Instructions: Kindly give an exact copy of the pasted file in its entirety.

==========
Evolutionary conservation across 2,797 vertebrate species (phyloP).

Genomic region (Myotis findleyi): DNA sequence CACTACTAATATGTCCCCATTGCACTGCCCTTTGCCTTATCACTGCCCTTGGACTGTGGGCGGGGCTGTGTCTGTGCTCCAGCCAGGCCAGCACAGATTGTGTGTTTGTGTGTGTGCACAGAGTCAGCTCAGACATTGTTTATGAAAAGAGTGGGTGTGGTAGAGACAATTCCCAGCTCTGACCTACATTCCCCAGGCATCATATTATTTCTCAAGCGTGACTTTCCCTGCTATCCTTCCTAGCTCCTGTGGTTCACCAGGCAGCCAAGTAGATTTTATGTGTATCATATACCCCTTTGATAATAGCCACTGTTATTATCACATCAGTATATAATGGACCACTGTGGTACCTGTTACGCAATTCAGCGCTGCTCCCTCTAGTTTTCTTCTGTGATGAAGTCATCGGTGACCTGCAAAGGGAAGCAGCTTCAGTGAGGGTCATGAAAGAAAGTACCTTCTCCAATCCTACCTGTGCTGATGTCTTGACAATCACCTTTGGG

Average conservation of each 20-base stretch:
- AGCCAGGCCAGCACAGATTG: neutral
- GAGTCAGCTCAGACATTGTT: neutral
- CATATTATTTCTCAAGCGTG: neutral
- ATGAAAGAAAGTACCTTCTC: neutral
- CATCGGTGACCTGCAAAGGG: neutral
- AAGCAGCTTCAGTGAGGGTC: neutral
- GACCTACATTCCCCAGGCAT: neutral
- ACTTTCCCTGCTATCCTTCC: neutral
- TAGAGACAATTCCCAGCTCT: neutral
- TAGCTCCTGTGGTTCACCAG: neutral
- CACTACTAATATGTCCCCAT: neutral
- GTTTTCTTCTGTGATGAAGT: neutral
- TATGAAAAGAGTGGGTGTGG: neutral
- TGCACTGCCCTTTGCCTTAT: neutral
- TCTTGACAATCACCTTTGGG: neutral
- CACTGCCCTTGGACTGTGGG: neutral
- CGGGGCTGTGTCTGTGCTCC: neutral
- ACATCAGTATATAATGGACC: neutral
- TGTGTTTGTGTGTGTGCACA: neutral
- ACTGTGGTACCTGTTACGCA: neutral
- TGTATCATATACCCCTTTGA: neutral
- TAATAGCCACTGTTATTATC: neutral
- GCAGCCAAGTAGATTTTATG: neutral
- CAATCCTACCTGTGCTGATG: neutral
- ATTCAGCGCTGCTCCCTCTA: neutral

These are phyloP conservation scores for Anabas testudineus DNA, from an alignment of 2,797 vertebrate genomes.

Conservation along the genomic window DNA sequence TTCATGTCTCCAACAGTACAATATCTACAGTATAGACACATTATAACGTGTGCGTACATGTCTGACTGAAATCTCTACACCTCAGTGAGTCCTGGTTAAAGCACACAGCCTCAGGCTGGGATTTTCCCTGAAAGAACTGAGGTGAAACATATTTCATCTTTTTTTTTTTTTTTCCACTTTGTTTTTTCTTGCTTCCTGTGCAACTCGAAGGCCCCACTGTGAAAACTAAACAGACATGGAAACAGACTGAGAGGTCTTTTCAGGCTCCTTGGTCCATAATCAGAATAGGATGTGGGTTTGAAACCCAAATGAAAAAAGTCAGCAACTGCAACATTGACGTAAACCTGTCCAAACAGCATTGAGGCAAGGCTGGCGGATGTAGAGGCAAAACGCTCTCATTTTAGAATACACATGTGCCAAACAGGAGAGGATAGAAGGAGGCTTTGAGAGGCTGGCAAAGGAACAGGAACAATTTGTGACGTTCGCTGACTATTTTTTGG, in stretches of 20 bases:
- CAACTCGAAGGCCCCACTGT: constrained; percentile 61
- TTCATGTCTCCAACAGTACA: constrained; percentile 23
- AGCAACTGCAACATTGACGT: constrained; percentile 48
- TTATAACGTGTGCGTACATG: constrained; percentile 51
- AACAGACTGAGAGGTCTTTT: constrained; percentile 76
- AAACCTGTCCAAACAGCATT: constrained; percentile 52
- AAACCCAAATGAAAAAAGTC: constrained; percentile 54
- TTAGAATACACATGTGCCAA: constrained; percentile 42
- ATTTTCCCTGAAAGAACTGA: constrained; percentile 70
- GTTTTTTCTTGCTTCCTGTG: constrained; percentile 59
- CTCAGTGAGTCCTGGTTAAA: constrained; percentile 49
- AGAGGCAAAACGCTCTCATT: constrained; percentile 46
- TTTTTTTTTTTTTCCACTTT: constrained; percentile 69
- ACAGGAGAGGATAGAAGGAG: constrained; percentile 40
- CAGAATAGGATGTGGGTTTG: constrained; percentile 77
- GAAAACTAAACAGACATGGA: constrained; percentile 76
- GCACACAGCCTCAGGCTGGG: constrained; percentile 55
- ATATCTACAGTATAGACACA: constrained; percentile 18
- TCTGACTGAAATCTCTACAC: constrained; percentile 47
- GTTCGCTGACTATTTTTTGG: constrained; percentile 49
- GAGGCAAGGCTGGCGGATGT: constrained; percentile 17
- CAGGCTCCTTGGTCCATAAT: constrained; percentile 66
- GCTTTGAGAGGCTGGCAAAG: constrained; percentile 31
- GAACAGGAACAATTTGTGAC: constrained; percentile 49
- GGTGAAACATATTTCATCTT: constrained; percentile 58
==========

Evolutionary conservation across 2,797 vertebrate species (phyloP).

Genomic region (Myotis findleyi): DNA sequence CACTACTAATATGTCCCCATTGCACTGCCCTTTGCCTTATCACTGCCCTTGGACTGTGGGCGGGGCTGTGTCTGTGCTCCAGCCAGGCCAGCACAGATTGTGTGTTTGTGTGTGTGCACAGAGTCAGCTCAGACATTGTTTATGAAAAGAGTGGGTGTGGTAGAGACAATTCCCAGCTCTGACCTACATTCCCCAGGCATCATATTATTTCTCAAGCGTGACTTTCCCTGCTATCCTTCCTAGCTCCTGTGGTTCACCAGGCAGCCAAGTAGATTTTATGTGTATCATATACCCCTTTGATAATAGCCACTGTTATTATCACATCAGTATATAATGGACCACTGTGGTACCTGTTACGCAATTCAGCGCTGCTCCCTCTAGTTTTCTTCTGTGATGAAGTCATCGGTGACCTGCAAAGGGAAGCAGCTTCAGTGAGGGTCATGAAAGAAAGTACCTTCTCCAATCCTACCTGTGCTGATGTCTTGACAATCACCTTTGGG

Average conservation of each 20-base stretch:
- AGCCAGGCCAGCACAGATTG: neutral
- GAGTCAGCTCAGACATTGTT: neutral
- CATATTATTTCTCAAGCGTG: neutral
- ATGAAAGAAAGTACCTTCTC: neutral
- CATCGGTGACCTGCAAAGGG: neutral
- AAGCAGCTTCAGTGAGGGTC: neutral
- GACCTACATTCCCCAGGCAT: neutral
- ACTTTCCCTGCTATCCTTCC: neutral
- TAGAGACAATTCCCAGCTCT: neutral
- TAGCTCCTGTGGTTCACCAG: neutral
- CACTACTAATATGTCCCCAT: neutral
- GTTTTCTTCTGTGATGAAGT: neutral
- TATGAAAAGAGTGGGTGTGG: neutral
- TGCACTGCCCTTTGCCTTAT: neutral
- TCTTGACAATCACCTTTGGG: neutral
- CACTGCCCTTGGACTGTGGG: neutral
- CGGGGCTGTGTCTGTGCTCC: neutral
- ACATCAGTATATAATGGACC: neutral
- TGTGTTTGTGTGTGTGCACA: neutral
- ACTGTGGTACCTGTTACGCA: neutral
- TGTATCATATACCCCTTTGA: neutral
- TAATAGCCACTGTTATTATC: neutral
- GCAGCCAAGTAGATTTTATG: neutral
- CAATCCTACCTGTGCTGATG: neutral
- ATTCAGCGCTGCTCCCTCTA: neutral

These are phyloP conservation scores for Anabas testudineus DNA, from an alignment of 2,797 vertebrate genomes.

Conservation along the genomic window DNA sequence TTCATGTCTCCAACAGTACAATATCTACAGTATAGACACATTATAACGTGTGCGTACATGTCTGACTGAAATCTCTACACCTCAGTGAGTCCTGGTTAAAGCACACAGCCTCAGGCTGGGATTTTCCCTGAAAGAACTGAGGTGAAACATATTTCATCTTTTTTTTTTTTTTTCCACTTTGTTTTTTCTTGCTTCCTGTGCAACTCGAAGGCCCCACTGTGAAAACTAAACAGACATGGAAACAGACTGAGAGGTCTTTTCAGGCTCCTTGGTCCATAATCAGAATAGGATGTGGGTTTGAAACCCAAATGAAAAAAGTCAGCAACTGCAACATTGACGTAAACCTGTCCAAACAGCATTGAGGCAAGGCTGGCGGATGTAGAGGCAAAACGCTCTCATTTTAGAATACACATGTGCCAAACAGGAGAGGATAGAAGGAGGCTTTGAGAGGCTGGCAAAGGAACAGGAACAATTTGTGACGTTCGCTGACTATTTTTTGG, in stretches of 20 bases:
- CAACTCGAAGGCCCCACTGT: constrained; percentile 61
- TTCATGTCTCCAACAGTACA: constrained; percentile 23
- AGCAACTGCAACATTGACGT: constrained; percentile 48
- TTATAACGTGTGCGTACATG: constrained; percentile 51
- AACAGACTGAGAGGTCTTTT: constrained; percentile 76
- AAACCTGTCCAAACAGCATT: constrained; percentile 52
- AAACCCAAATGAAAAAAGTC: constrained; percentile 54
- TTAGAATACACATGTGCCAA: constrained; percentile 42
- ATTTTCCCTGAAAGAACTGA: constrained; percentile 70
- GTTTTTTCTTGCTTCCTGTG: constrained; percentile 59
- CTCAGTGAGTCCTGGTTAAA: constrained; percentile 49
- AGAGGCAAAACGCTCTCATT: constrained; percentile 46
- TTTTTTTTTTTTTCCACTTT: constrained; percentile 69
- ACAGGAGAGGATAGAAGGAG: constrained; percentile 40
- CAGAATAGGATGTGGGTTTG: constrained; percentile 77
- GAAAACTAAACAGACATGGA: constrained; percentile 76
- GCACACAGCCTCAGGCTGGG: constrained; percentile 55
- ATATCTACAGTATAGACACA: constrained; percentile 18
- TCTGACTGAAATCTCTACAC: constrained; percentile 47
- GTTCGCTGACTATTTTTTGG: constrained; percentile 49
- GAGGCAAGGCTGGCGGATGT: constrained; percentile 17
- CAGGCTCCTTGGTCCATAAT: constrained; percentile 66
- GCTTTGAGAGGCTGGCAAAG: constrained; percentile 31
- GAACAGGAACAATTTGTGAC: constrained; percentile 49
- GGTGAAACATATTTCATCTT: constrained; percentile 58